Heroic pilots save SQ321, chilling reminder to keep seatbelts on

KUALA LUMPUR: Kudos to the heroic pilots of Singapore Airlines flight SQ321 whose swift action saved 228 people on board when a severe turbulence hit the flight, but the horrific incident has renewed the focus on safety and serves as a chilling reminder for passengers to keep their seatbelts on.

And according to a study for aircraft, the skies are up to 55 per cent far bumpier today than four decades ago.

Malaysian student Dzafran Azmir, 29, and a passenger on SQ321, recounted how those not wearing seatbelts were launched into the air, hitting the ceiling.

Some 30 passengers were injured on the flight heading to Singapore from London. Unfortunately a 75-year old Briton died of a heart attack.

Quick action by the pilots enabled the plane to make a successful emergency landing at Suvarnabhumi International Airport in Bangkok.

It was 90 minutes short of its destination and over the Irrawaddy Basin at an altitude of 37,000 feet, about 10 hours after departure. There is no doubt that a majority of passengers unfasten their seatbelts when planes reach a cruising altitude and the seatbelt sign is switched off.

This is despite public service announcements by all pilots in all flights for air travellers to keep their seatbelts buckled at all times when seated. It has become a usual practice to unfasten seatbelts until the planes is about to land or when a turbulence is detected.

However, in SQ321's case, there was no warning of any turbulence, and it rocked the Boeing 777-300ER plane that had 18 crew members, including the pilots and 211 passengers.

While turbulence in the form of extreme weather condition is common, the pilot's swift action and decision making is equally critical in saving the plane, navigating the unstable aircraft and ensuring a safe landing.

Probes on aircraft incidents such as the one which hit the plane may take months, but one thing that could be gauged from what passengers recounted is the importance of adhering to safety procedures at all times.

We are all guilty of gazing out the window, flipping through a magazine or completely dozing off while flight attendants go through their safety demonstration before takeoff.

Yet, those few minutes could make such a big difference in emergency circumstances and not to mention the announcement by the pilot to keep seatbelts on.

Though turbulence-related fatalities are quite rare and hitting bumpy air is a minor incident, unstable air that moves in a non-predictable way poses a threat to lives.

One such occurrence is the Clear Air Turbulence (CAT) that manifests in cloud-free air without any visual indicators such as clouds and no visible warning ahead.

It catches everybody off-guard and possibly not enough time for pilots to react decisively.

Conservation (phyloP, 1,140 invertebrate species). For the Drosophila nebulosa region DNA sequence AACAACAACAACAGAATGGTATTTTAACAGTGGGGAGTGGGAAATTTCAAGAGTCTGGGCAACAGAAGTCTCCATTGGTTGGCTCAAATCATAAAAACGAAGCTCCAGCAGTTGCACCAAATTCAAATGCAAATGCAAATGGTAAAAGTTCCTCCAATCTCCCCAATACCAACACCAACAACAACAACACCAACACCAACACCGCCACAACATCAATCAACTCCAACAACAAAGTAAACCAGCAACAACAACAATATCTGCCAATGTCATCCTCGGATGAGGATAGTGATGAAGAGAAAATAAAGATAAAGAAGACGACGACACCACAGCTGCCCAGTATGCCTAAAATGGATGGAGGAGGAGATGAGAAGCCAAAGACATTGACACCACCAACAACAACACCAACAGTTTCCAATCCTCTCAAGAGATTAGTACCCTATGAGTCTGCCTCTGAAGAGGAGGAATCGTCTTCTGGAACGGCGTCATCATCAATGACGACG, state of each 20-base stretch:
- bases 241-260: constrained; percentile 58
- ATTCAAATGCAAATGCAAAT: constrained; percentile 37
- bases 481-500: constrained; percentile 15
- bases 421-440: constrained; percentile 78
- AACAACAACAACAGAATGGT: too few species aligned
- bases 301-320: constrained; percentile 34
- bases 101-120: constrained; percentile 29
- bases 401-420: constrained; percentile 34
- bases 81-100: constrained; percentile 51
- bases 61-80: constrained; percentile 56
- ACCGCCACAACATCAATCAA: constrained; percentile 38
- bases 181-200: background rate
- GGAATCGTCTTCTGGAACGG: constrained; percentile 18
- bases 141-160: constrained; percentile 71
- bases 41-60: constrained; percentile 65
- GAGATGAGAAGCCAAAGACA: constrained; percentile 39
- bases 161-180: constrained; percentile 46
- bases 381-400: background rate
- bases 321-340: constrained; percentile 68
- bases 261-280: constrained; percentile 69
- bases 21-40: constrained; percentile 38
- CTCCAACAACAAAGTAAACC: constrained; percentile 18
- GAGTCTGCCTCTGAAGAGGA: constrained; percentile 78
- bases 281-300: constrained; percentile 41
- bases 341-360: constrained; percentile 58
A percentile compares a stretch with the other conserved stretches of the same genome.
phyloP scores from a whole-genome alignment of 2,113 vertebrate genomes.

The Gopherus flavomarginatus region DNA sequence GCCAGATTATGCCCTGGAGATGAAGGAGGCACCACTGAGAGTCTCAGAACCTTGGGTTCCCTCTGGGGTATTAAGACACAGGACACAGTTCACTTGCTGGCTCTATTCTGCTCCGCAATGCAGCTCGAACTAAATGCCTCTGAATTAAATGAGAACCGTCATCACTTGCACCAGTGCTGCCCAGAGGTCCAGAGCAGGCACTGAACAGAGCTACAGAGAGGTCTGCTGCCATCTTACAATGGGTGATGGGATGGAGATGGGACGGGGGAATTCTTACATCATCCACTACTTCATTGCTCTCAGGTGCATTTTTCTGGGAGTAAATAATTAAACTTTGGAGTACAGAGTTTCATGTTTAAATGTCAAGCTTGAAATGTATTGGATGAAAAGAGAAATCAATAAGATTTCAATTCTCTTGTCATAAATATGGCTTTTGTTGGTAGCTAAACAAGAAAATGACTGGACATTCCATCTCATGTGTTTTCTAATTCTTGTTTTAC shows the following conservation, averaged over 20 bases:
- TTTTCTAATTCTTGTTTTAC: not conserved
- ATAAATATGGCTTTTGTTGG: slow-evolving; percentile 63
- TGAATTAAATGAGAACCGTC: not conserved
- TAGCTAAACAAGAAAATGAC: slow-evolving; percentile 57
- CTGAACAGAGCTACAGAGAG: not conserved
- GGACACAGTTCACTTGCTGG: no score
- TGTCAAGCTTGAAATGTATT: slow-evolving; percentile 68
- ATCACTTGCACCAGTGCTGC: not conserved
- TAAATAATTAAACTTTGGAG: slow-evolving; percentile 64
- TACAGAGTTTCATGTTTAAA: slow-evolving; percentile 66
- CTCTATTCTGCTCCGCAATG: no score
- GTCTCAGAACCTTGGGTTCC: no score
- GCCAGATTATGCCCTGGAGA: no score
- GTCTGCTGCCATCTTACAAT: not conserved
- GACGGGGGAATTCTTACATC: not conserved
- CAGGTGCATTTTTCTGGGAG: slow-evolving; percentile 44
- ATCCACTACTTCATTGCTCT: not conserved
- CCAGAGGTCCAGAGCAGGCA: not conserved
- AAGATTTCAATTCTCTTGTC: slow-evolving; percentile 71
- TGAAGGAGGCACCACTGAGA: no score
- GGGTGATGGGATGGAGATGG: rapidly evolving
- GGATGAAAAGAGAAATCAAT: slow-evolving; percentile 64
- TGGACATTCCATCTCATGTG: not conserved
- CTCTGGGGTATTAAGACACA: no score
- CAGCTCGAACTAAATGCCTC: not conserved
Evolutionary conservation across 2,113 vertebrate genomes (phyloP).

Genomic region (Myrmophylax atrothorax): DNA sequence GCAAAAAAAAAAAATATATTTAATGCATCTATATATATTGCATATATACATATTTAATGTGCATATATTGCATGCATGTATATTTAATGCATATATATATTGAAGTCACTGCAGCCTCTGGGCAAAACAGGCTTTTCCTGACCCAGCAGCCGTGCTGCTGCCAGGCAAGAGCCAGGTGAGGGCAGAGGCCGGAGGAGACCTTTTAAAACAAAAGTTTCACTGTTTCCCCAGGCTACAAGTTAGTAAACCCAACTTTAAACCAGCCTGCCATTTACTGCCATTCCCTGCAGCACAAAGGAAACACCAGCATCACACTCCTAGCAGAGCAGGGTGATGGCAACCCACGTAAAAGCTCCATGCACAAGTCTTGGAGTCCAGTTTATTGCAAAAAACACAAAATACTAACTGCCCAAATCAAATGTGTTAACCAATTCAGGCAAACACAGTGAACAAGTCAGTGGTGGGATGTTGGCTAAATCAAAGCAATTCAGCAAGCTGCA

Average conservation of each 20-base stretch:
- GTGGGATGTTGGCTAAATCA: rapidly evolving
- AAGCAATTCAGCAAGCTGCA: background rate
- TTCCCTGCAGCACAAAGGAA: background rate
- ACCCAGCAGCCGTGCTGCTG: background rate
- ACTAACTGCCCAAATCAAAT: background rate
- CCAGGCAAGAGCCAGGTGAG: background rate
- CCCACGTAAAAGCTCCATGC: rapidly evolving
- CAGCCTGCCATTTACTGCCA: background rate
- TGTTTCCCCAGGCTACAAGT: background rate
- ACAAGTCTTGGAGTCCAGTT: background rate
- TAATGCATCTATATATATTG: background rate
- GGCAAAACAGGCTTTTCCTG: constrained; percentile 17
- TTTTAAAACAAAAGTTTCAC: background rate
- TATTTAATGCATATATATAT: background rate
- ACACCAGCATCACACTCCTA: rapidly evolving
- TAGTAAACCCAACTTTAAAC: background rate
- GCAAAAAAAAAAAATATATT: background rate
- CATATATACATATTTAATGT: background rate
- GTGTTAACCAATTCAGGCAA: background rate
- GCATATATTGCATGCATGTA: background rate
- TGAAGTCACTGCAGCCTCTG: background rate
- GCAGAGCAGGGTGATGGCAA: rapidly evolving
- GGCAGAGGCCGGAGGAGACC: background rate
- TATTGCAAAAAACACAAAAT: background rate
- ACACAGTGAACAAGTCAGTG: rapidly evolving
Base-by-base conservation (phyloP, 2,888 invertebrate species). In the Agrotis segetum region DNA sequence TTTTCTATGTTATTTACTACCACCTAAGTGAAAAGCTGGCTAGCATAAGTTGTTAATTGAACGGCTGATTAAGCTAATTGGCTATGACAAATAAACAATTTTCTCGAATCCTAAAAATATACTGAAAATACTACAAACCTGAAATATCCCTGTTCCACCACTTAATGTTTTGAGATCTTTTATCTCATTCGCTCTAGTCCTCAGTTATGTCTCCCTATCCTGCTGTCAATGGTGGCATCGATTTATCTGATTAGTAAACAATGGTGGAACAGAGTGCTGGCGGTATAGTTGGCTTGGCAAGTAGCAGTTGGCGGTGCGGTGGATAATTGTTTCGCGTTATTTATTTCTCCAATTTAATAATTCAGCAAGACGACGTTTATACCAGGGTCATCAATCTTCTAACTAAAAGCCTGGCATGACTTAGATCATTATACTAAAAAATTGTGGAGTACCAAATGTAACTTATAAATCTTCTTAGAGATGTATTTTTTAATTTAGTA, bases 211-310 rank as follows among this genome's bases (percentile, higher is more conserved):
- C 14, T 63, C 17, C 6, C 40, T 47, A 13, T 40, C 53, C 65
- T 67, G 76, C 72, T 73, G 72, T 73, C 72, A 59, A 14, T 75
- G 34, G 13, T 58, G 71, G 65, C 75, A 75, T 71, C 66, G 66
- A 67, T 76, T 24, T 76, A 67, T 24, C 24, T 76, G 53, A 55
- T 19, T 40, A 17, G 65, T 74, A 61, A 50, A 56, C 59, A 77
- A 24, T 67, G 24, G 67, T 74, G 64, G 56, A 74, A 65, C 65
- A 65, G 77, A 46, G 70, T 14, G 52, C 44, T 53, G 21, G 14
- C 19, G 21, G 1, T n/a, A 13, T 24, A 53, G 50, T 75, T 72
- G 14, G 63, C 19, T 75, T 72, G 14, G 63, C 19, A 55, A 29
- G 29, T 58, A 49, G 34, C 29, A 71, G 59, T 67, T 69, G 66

FlightRadar24 showed that SQ321 was cruising at an altitude of 37,000 feet over the Andaman Sea off the coast of Myanmar shortly after 9 am British Summer Time (BST) when it sharply dropped by 6,000 feet, which according to experts could have been the pilot's reaction to the situation.

Thai Pilots Association president Captain Teerawat Angkasakulkiat reportedly said one situation that is impossible to prepare for is when the skies are clear, and the plane's radar does not detect anything amiss.

Similarly, Universiti Kuala Lumpur Malaysian Institute of Aviation Technology economist (aviation and aerospace) Associate Prof Mohd Harridon Mohamed Suffian acknowledges that certain CAT situations are difficult to detect like in the case of SQ321, which is why the pilots' swift action is commendable.

"Nevertheless, it's beneficial for airlines to be proactive and apply the Mathematical Model of Probabilistic Approach to calculate the probability that turbulence would occur in particular areas that are prone to turbulence," he told Bernama.

Mohd Harridon pointed out that climate change also contributes to such incidents.

"Climate change contributes to such events as it asserts randomness upon the differential pressure of certain regions and this makes the wind magnitude and direction erratic in nature and subsequently it's difficult to predict the weather pattern," he said.

Captain Dave Wallsworth, an experienced pilot, through his X handle @DaveWallsworth said the type of events which the SIA flight went through are extremely rare considering the number of flights worldwide everyday.

However, this is also a reminder that flying is a dynamic situation and pilots deal with nature and weather conditions in a constantly changing environment, he said.

Hence, it is important to keep the seatbelt fastened even when the sign is off, he wrote.

"It isn't uncomfortable and could prevent serious injury if we are unfortunate enough to encounter turbulence. But please remember, flying is still the safest way to travel and we, as your crew, will always do our very best to keep you (and us) as safe as we possibly can," he said. – BERNAMA

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